I was… aghast. Offended. Speechless. How dare she suggest that I, the daughter who has spent plenty of time on her own, doing her thing, would ever let her life revolve around a guy. She must be crazy.
I immediately went on the defensive, “Mom! I do not revolve everything in my life around MM. I am just busy, and I had other things going on.”
“OK. What’s going on?”
I didn’t have a real answer.
“Well, I went for a nine mile run this weekend, and hung out with @, and went bowling.” None of those activities really accounted for my schedule between noon-3pm on Sunday.
She wasn’t mad, but I could tell she was disappointed. I was, after all, wasting quite a bit of money by not even bothering to show up to the class. I promised her I wouldn’t miss any more. And, on the off chance I have any desire to continue taking writing courses at Second City, I can’t miss anymore. If you miss more than two, you can’t move on in the program.
We got off the phone, but I was still fuming about her comment. I replayed the conversation in my head, before it hit me. Oh my God. She’s right. And MM thinks it too.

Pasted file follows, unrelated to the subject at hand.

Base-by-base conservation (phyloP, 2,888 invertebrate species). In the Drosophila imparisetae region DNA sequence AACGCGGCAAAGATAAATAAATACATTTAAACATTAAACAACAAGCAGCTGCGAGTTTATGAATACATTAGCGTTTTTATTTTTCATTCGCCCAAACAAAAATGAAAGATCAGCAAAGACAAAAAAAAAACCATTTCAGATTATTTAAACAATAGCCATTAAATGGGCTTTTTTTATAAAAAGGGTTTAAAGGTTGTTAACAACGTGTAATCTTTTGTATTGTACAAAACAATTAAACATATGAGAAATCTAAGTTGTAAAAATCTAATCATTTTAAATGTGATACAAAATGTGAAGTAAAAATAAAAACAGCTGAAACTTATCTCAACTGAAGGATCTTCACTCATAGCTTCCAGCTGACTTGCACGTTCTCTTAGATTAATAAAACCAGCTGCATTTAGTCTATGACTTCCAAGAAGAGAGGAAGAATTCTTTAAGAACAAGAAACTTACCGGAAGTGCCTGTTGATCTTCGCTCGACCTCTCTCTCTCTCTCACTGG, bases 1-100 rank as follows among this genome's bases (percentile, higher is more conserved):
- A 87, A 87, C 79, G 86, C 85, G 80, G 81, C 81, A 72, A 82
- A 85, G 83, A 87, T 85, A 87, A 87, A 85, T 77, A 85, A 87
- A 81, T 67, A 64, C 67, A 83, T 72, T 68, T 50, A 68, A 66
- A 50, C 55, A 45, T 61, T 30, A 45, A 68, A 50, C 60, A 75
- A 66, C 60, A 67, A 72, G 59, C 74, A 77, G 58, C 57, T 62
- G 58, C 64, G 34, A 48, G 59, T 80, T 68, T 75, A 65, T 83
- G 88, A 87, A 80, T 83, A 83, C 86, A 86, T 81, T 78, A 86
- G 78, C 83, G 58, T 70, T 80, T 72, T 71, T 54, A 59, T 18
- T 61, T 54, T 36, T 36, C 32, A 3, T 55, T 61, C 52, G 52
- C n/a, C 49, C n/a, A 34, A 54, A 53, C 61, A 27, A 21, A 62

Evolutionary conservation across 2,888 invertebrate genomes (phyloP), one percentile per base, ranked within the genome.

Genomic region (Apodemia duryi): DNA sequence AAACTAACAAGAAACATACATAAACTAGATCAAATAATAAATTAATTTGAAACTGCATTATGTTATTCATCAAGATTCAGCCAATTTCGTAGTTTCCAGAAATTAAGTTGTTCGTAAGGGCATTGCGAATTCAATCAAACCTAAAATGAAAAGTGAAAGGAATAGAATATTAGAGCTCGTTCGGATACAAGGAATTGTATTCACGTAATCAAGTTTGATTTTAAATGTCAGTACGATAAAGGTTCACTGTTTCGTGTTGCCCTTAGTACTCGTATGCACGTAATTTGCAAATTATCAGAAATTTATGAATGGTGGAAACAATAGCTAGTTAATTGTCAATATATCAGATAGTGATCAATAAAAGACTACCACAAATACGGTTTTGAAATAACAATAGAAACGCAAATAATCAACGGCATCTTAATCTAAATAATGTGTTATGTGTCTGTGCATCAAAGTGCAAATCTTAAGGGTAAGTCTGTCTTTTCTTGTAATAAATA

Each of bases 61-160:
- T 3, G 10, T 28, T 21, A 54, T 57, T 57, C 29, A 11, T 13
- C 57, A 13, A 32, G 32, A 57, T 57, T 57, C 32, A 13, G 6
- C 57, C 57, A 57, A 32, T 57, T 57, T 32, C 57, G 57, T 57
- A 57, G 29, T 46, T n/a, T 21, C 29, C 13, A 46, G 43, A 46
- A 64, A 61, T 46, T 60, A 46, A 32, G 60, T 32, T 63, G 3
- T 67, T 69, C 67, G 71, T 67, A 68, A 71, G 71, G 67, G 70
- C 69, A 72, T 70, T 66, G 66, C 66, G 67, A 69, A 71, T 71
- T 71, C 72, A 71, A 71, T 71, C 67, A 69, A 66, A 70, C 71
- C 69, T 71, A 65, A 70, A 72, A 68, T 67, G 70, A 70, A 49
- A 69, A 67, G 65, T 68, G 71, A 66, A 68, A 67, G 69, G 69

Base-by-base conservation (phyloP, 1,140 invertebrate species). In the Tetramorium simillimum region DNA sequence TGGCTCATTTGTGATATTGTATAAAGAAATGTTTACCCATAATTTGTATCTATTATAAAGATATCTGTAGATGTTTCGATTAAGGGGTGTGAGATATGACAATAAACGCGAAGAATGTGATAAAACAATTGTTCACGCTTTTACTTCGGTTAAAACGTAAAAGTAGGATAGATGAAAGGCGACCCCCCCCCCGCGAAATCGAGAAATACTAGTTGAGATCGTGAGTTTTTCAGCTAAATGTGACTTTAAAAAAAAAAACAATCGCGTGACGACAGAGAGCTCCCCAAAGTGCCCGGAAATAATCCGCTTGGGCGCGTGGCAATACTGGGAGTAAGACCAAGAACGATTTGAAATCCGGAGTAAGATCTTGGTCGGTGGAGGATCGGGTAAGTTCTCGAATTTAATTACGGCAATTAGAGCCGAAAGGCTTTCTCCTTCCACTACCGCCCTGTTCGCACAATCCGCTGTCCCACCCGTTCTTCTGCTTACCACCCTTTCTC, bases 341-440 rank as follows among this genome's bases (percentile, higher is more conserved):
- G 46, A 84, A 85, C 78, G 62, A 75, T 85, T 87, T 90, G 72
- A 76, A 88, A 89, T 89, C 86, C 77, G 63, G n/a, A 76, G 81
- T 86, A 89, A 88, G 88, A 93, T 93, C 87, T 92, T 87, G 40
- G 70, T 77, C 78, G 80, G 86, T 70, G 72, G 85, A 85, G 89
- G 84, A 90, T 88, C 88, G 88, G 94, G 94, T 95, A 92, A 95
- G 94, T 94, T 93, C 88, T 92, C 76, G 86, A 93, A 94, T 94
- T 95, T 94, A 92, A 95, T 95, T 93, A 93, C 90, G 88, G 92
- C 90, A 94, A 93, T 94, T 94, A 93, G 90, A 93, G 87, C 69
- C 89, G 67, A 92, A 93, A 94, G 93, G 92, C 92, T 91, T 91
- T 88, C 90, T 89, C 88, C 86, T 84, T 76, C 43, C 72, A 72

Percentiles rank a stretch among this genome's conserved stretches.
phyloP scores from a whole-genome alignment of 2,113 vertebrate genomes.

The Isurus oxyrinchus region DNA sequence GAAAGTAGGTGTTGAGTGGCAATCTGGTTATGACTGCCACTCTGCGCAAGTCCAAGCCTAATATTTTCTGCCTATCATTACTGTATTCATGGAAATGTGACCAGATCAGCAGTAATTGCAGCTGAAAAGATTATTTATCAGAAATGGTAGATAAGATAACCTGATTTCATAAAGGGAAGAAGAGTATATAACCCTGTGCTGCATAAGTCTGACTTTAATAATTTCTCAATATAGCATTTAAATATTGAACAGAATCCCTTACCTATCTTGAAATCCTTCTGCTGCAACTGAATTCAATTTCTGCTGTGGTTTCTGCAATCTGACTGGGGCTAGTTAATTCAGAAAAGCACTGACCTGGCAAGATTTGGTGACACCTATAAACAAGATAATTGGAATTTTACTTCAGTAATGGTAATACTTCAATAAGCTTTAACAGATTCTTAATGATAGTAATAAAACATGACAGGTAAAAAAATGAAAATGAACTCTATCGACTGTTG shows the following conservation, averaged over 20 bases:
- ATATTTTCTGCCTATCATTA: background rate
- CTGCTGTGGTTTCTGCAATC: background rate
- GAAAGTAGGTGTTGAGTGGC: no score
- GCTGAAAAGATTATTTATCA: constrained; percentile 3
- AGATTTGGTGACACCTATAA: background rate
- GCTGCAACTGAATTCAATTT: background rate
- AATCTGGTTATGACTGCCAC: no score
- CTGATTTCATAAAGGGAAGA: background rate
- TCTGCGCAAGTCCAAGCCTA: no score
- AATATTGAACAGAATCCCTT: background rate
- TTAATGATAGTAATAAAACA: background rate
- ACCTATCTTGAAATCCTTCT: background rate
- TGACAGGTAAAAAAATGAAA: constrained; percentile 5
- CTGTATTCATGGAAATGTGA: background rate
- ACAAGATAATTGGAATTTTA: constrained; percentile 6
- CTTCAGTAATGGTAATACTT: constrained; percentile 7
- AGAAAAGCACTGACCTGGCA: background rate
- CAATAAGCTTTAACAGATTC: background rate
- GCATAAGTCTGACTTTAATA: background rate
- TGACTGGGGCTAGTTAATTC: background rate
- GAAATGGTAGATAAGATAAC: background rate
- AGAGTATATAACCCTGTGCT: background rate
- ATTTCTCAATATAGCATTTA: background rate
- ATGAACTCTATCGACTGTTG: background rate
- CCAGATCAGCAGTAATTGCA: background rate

Fueled by one too many beers late on Friday night, MM and I had gotten into an argument that we spent half of Saturday morning sorting through. It went something like this:
MM: I just want you to understand that sometimes I’m going to need to take a few hours to be by myself and get some things done.
Lou: You have time to yourself. I have never been a pain in the ass about you needing time to get your schoolwork done, or to go for a run. You do those things. I don’t understand what you want. Do you want to spend less time together?
MM: No, I don’t want to spend less time together. I do get enough time to myself.
Lou: Then I don’t get why you’re telling me this.
MM: You asked how I was feeling. And I was feeling like I needed to tell you this.
Or something to that effect.
He and my mom must be in cahoots, debating linguistics, whether I’ve become too clingy or too needy, or both, and strategizing about how to get me to snap out of it and see the error of my pathetic ways.
But, if I really examine my behavior, the pattern is undeniable.